American mid-term electionsSyndicate content

Not Rex: Weimar Amerika!

This week, Not Rex's  reflects: Less than two years ago there was such hope in America. The election of Barack Obama was the culmination of the civil rights movement. NOT.

Then the "Citizens United" Supreme Court Decision gave American corporations carte blanche to shovel money to the Tea Party during the mid-term elections.

 

Columnists

Rich media, poor democracy

As the 2010 elections come to a close, the biggest winner of all remains undeclared: the broadcasters. The biggest loser: democracy. These were the most expensive midterm elections in U.S. history, costing close to $4 billion, $3 billion of which went to advertising. What if ad time were free? We hear no debate about this, because the media corporations are making such a killing by selling campaign ads. Yet the broadcasters are using public airwaves.

I am reminded of the 1999 book by media scholar Robert McChesney, Rich Media, Poor Democracy. In it, he writes, "Broadcasters have little incentive to cover candidates, because it is in their interest to force them to publicize their campaigns."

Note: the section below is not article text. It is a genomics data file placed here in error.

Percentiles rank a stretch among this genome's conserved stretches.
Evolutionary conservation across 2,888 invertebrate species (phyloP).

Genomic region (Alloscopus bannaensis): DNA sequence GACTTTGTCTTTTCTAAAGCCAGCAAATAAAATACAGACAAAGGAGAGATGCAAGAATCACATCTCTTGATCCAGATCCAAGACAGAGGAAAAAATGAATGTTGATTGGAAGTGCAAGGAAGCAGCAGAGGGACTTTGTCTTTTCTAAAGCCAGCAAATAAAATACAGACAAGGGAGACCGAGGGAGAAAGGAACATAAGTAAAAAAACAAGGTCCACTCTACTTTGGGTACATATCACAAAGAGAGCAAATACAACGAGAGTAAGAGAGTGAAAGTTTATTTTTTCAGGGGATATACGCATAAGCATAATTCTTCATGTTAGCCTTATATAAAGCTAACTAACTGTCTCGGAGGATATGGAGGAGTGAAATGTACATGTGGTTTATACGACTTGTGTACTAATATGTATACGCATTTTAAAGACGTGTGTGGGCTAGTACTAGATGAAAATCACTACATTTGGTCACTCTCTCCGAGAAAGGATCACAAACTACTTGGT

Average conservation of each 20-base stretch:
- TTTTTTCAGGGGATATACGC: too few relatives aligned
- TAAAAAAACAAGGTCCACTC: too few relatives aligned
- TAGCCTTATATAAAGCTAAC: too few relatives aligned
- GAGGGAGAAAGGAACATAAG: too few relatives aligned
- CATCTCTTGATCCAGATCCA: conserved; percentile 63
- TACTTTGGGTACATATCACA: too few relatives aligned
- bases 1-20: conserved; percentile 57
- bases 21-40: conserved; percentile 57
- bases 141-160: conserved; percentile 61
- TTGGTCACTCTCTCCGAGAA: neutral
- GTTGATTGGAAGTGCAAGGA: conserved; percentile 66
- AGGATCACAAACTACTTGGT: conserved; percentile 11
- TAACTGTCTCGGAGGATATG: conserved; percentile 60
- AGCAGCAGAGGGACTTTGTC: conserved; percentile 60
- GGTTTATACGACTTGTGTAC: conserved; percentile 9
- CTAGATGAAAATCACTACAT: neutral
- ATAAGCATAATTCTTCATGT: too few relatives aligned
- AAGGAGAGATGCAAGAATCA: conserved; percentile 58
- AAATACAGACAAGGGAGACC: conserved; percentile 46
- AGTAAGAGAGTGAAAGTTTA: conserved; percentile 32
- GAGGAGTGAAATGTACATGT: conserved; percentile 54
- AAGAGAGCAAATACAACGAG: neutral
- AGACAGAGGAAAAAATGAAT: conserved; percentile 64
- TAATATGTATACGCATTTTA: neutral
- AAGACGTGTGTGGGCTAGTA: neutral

Columnists

Tea Party fortunes fertilize grassroots

Back in 1980, when Ronald Reagan launched his campaign for a right-wing revolution in America, David Koch was a disgruntled billionaire who thought Reagan wasn't far enough to the right.

Today, Koch is still a disgruntled billionaire and still convinced the Reagan revolution hasn't gone nearly far enough in cutting taxes on the rich, dismantling the welfare state and gutting government controls on business.

Syndicate content